Partnership to Better Understand Harvest Methods for Ramps Launched in Michigan

Jim Chamberlains sets up plots to study the sustainability of ramp harvests in Michigan. Photo courtesy of U.S. Forest Service.
Jim Chamberlain reviews placement of study plots where ramps have been harvested for commercial purposes in northwest Lower Michigan. Photo by Michelle Baumflek.

The U.S. Forest Service Southern Research Station (SRS) and Virginia Tech are partnering with the newly formed Institute for Sustainable Foraging (ISF) based in Traverse City, Michigan, to study ramp harvesting techniques used by private landowners and harvesters in Northern Michigan. This research will be used to better understand harvest methods necessary to ensure sustainability of ramp populations over time.

Native to the hardwood forests of eastern North America, ramps emerge in moist, shady areas of forests in late March or April, when the plant sends up a circle of smooth broad leaves that die back when the overhead trees are fully leafed out. People collect both the leaves and spicy bulb of the plant as a spring tonic and increasingly, as a culinary specialty.

Jim Chamberlain, SRS research forest products technologist, along with Michelle Baumflek, an ethnobotanist and post-doctoral research associate at Virginia Tech, have installed study plots where ramps have been harvested for commercial purposes in northwest Lower Michigan. These sites will be revisited in subsequent years to examine the effects that foraging may have on plant density, size, and other indicators of population health to help determine how they may be sustainably harvested.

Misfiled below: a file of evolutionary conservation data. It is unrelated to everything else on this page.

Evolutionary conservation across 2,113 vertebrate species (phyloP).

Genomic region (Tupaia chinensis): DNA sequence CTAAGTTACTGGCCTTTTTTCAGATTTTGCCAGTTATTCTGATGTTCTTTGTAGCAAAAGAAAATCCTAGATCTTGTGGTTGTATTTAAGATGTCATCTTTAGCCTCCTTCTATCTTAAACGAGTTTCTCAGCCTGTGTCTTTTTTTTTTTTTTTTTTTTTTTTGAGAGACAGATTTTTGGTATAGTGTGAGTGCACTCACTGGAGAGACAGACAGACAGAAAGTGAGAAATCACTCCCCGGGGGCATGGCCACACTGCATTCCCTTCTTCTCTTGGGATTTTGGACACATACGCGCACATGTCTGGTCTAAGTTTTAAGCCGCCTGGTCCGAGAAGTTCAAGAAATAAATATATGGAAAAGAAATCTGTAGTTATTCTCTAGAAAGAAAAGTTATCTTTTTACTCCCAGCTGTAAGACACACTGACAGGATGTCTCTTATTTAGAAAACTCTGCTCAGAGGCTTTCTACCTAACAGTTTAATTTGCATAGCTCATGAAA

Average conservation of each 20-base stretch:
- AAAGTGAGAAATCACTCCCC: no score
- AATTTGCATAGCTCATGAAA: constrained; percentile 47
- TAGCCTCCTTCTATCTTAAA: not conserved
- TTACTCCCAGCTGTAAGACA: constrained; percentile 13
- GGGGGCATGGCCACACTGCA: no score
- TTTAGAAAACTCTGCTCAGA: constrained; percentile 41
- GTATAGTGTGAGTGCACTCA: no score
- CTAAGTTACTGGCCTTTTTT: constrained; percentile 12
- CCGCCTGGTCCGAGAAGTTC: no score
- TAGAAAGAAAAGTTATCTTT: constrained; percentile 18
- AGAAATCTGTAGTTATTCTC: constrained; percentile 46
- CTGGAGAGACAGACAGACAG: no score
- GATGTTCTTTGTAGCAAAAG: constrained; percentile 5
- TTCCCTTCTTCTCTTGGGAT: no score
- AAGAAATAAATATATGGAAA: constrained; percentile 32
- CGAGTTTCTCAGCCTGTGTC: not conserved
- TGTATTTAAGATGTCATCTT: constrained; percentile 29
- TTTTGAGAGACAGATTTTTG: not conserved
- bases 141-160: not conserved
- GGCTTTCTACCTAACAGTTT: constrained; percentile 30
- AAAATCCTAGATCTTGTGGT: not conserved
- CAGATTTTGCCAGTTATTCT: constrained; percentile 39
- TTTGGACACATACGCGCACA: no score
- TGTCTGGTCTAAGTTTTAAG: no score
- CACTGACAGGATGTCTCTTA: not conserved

The study’s fieldwork will provide scientific data for the ISF, a non-profit established with the support of Tamarack Holdings, a group of businesses, Michigan foragers, botanists and others. These entities all share a common and growing interest in assuring the long-term sustainability of ramps and other foraged goods. “By adding Michigan, researchers are able to add to their ongoing studies a whole different region of the country, where ramps are native and the population is more prolific,” says Brian Bourdages, the program manager at Tamarack Holdings. “Results from the study will help the ISF to better assess their sustainable foraging standards.”

“The research in Michigan will help provide valuable information on how ramps can be grown and harvested sustainably there and in other forests,” says Chamberlain. “I am really excited about this partnership with Virginia Tech and the Institute for Sustainable Foraging and how it will expand our knowledge of ramp conservation and management.”

Baumflek spoke of her excitement at seeing the prolific nature of the ramp patches in Michigan. “In the mountains of North Carolina, where I’ve been doing much of my work, ramps rely on mesic cove habitats, which limits their distribution to smaller, steeper and more confined areas than here in this part of Michigan. It’s amazing to see such large and healthy populations of ramps covering the forest floor.”

“It is also important to acknowledge that our field methodology was adapted from research by SRS research plant ecologist Joan Walker in western North Carolina,” said Baumflek. “Walker has been monitoring ramp patches that are subject to gathering pressure on federal forest land for over 15 years.”

John Munsell, associate professor and forest management extension specialist in Virginia Tech’s Department of Forest Resources and Environmental Conservation, had this observation about the study’s expansion, “This partnership is significant not only for improving ramps harvesting but more generally because of what it achieves among the agencies, industries, and institutions focusing on non-timber forest products. Stakeholder cooperation is necessary to move in a fundamental direction toward sustainability and we are well on our way.”

For more information, email Jim Chamberlain at

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